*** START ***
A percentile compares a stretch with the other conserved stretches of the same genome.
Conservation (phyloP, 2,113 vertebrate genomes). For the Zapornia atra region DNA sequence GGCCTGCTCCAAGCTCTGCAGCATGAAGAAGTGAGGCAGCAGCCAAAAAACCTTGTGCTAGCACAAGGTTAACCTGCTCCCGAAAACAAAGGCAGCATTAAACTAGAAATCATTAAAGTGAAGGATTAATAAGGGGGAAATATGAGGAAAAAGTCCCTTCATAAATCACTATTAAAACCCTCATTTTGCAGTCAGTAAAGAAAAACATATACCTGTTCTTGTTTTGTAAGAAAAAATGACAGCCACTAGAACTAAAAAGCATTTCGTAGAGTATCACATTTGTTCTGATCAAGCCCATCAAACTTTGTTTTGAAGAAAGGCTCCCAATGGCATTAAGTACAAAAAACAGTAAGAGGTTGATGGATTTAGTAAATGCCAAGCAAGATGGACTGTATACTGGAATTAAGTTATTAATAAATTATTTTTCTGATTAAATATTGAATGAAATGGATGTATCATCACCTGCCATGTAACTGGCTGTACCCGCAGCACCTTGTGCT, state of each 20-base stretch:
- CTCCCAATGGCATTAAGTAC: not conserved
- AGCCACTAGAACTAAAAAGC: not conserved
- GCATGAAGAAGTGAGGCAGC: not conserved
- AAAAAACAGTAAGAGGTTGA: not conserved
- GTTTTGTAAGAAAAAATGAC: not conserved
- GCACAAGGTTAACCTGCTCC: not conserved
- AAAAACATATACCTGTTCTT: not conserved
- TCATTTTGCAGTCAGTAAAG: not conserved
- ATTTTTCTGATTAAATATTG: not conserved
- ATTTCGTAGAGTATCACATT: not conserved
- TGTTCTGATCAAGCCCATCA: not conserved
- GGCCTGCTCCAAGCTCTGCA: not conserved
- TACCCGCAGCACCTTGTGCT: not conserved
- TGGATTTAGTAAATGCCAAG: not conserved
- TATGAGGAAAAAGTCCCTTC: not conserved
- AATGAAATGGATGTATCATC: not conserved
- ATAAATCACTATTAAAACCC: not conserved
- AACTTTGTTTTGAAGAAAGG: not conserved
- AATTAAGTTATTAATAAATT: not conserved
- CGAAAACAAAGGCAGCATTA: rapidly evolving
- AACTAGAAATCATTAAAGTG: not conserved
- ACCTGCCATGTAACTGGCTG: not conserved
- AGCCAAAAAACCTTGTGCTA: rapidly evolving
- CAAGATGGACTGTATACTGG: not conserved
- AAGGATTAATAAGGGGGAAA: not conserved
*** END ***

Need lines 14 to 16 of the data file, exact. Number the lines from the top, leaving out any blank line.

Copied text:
- GGCCTGCTCCAAGCTCTGCA: not conserved
- TACCCGCAGCACCTTGTGCT: not conserved
- TGGATTTAGTAAATGCCAAG: not conserved